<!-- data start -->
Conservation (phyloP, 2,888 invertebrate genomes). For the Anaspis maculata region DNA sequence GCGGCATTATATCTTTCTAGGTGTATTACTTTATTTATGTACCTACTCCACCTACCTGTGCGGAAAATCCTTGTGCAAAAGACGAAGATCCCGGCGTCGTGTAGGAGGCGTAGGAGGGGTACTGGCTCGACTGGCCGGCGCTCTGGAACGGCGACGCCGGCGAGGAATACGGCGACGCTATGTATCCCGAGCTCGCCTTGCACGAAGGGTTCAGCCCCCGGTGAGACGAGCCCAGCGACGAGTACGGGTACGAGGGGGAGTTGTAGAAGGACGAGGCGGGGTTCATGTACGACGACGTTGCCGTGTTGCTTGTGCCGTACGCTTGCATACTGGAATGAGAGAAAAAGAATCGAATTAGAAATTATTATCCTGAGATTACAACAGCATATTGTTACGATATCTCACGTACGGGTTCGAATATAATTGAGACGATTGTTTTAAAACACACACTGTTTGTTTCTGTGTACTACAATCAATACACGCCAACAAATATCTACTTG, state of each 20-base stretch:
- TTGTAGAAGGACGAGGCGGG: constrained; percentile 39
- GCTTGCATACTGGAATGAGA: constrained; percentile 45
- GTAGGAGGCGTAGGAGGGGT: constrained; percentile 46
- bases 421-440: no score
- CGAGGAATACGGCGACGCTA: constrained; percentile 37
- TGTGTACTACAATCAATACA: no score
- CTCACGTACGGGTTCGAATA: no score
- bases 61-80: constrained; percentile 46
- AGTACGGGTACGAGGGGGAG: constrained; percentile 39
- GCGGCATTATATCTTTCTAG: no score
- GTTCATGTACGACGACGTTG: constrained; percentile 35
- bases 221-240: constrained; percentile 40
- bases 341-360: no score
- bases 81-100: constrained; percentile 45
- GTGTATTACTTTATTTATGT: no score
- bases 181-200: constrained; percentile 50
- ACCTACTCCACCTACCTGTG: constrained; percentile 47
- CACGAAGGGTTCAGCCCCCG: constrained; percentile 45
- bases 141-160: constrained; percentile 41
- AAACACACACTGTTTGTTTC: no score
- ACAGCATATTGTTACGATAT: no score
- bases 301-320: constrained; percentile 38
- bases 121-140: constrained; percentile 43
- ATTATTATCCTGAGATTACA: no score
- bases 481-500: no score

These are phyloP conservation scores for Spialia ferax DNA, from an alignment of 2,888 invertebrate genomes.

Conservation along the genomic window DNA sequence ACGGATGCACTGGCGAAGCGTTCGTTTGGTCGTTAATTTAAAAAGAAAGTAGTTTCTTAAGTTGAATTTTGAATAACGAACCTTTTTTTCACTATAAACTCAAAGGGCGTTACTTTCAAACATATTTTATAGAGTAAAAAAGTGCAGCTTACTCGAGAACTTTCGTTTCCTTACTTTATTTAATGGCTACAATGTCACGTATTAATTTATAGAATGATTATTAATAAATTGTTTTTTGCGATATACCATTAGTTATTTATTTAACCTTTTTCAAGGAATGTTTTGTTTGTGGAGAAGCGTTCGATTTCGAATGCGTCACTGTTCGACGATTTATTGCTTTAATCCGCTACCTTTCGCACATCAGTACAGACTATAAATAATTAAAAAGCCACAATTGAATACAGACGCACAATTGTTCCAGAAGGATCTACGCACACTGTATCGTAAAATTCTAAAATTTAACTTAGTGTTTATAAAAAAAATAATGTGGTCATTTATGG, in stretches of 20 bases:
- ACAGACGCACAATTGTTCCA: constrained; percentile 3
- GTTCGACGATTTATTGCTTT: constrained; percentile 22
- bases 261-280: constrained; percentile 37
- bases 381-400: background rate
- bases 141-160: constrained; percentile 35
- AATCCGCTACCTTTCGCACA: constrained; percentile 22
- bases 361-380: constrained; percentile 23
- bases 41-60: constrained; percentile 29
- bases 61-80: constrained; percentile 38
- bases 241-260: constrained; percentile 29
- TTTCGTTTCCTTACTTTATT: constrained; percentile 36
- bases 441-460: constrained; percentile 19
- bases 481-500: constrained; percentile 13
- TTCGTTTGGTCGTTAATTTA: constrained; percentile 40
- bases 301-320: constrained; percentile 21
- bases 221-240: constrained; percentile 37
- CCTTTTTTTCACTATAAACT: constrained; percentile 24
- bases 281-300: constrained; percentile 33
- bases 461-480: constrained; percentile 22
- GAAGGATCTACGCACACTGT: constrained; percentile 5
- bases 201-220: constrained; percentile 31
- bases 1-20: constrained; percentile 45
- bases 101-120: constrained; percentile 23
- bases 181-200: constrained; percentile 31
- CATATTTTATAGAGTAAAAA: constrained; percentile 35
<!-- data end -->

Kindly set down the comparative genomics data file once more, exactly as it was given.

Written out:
Conservation (phyloP, 2,888 invertebrate genomes). For the Anaspis maculata region DNA sequence GCGGCATTATATCTTTCTAGGTGTATTACTTTATTTATGTACCTACTCCACCTACCTGTGCGGAAAATCCTTGTGCAAAAGACGAAGATCCCGGCGTCGTGTAGGAGGCGTAGGAGGGGTACTGGCTCGACTGGCCGGCGCTCTGGAACGGCGACGCCGGCGAGGAATACGGCGACGCTATGTATCCCGAGCTCGCCTTGCACGAAGGGTTCAGCCCCCGGTGAGACGAGCCCAGCGACGAGTACGGGTACGAGGGGGAGTTGTAGAAGGACGAGGCGGGGTTCATGTACGACGACGTTGCCGTGTTGCTTGTGCCGTACGCTTGCATACTGGAATGAGAGAAAAAGAATCGAATTAGAAATTATTATCCTGAGATTACAACAGCATATTGTTACGATATCTCACGTACGGGTTCGAATATAATTGAGACGATTGTTTTAAAACACACACTGTTTGTTTCTGTGTACTACAATCAATACACGCCAACAAATATCTACTTG, state of each 20-base stretch:
- TTGTAGAAGGACGAGGCGGG: constrained; percentile 39
- GCTTGCATACTGGAATGAGA: constrained; percentile 45
- GTAGGAGGCGTAGGAGGGGT: constrained; percentile 46
- bases 421-440: no score
- CGAGGAATACGGCGACGCTA: constrained; percentile 37
- TGTGTACTACAATCAATACA: no score
- CTCACGTACGGGTTCGAATA: no score
- bases 61-80: constrained; percentile 46
- AGTACGGGTACGAGGGGGAG: constrained; percentile 39
- GCGGCATTATATCTTTCTAG: no score
- GTTCATGTACGACGACGTTG: constrained; percentile 35
- bases 221-240: constrained; percentile 40
- bases 341-360: no score
- bases 81-100: constrained; percentile 45
- GTGTATTACTTTATTTATGT: no score
- bases 181-200: constrained; percentile 50
- ACCTACTCCACCTACCTGTG: constrained; percentile 47
- CACGAAGGGTTCAGCCCCCG: constrained; percentile 45
- bases 141-160: constrained; percentile 41
- AAACACACACTGTTTGTTTC: no score
- ACAGCATATTGTTACGATAT: no score
- bases 301-320: constrained; percentile 38
- bases 121-140: constrained; percentile 43
- ATTATTATCCTGAGATTACA: no score
- bases 481-500: no score

These are phyloP conservation scores for Spialia ferax DNA, from an alignment of 2,888 invertebrate genomes.

Conservation along the genomic window DNA sequence ACGGATGCACTGGCGAAGCGTTCGTTTGGTCGTTAATTTAAAAAGAAAGTAGTTTCTTAAGTTGAATTTTGAATAACGAACCTTTTTTTCACTATAAACTCAAAGGGCGTTACTTTCAAACATATTTTATAGAGTAAAAAAGTGCAGCTTACTCGAGAACTTTCGTTTCCTTACTTTATTTAATGGCTACAATGTCACGTATTAATTTATAGAATGATTATTAATAAATTGTTTTTTGCGATATACCATTAGTTATTTATTTAACCTTTTTCAAGGAATGTTTTGTTTGTGGAGAAGCGTTCGATTTCGAATGCGTCACTGTTCGACGATTTATTGCTTTAATCCGCTACCTTTCGCACATCAGTACAGACTATAAATAATTAAAAAGCCACAATTGAATACAGACGCACAATTGTTCCAGAAGGATCTACGCACACTGTATCGTAAAATTCTAAAATTTAACTTAGTGTTTATAAAAAAAATAATGTGGTCATTTATGG, in stretches of 20 bases:
- ACAGACGCACAATTGTTCCA: constrained; percentile 3
- GTTCGACGATTTATTGCTTT: constrained; percentile 22
- bases 261-280: constrained; percentile 37
- bases 381-400: background rate
- bases 141-160: constrained; percentile 35
- AATCCGCTACCTTTCGCACA: constrained; percentile 22
- bases 361-380: constrained; percentile 23
- bases 41-60: constrained; percentile 29
- bases 61-80: constrained; percentile 38
- bases 241-260: constrained; percentile 29
- TTTCGTTTCCTTACTTTATT: constrained; percentile 36
- bases 441-460: constrained; percentile 19
- bases 481-500: constrained; percentile 13
- TTCGTTTGGTCGTTAATTTA: constrained; percentile 40
- bases 301-320: constrained; percentile 21
- bases 221-240: constrained; percentile 37
- CCTTTTTTTCACTATAAACT: constrained; percentile 24
- bases 281-300: constrained; percentile 33
- bases 461-480: constrained; percentile 22
- GAAGGATCTACGCACACTGT: constrained; percentile 5
- bases 201-220: constrained; percentile 31
- bases 1-20: constrained; percentile 45
- bases 101-120: constrained; percentile 23
- bases 181-200: constrained; percentile 31
- CATATTTTATAGAGTAAAAA: constrained; percentile 35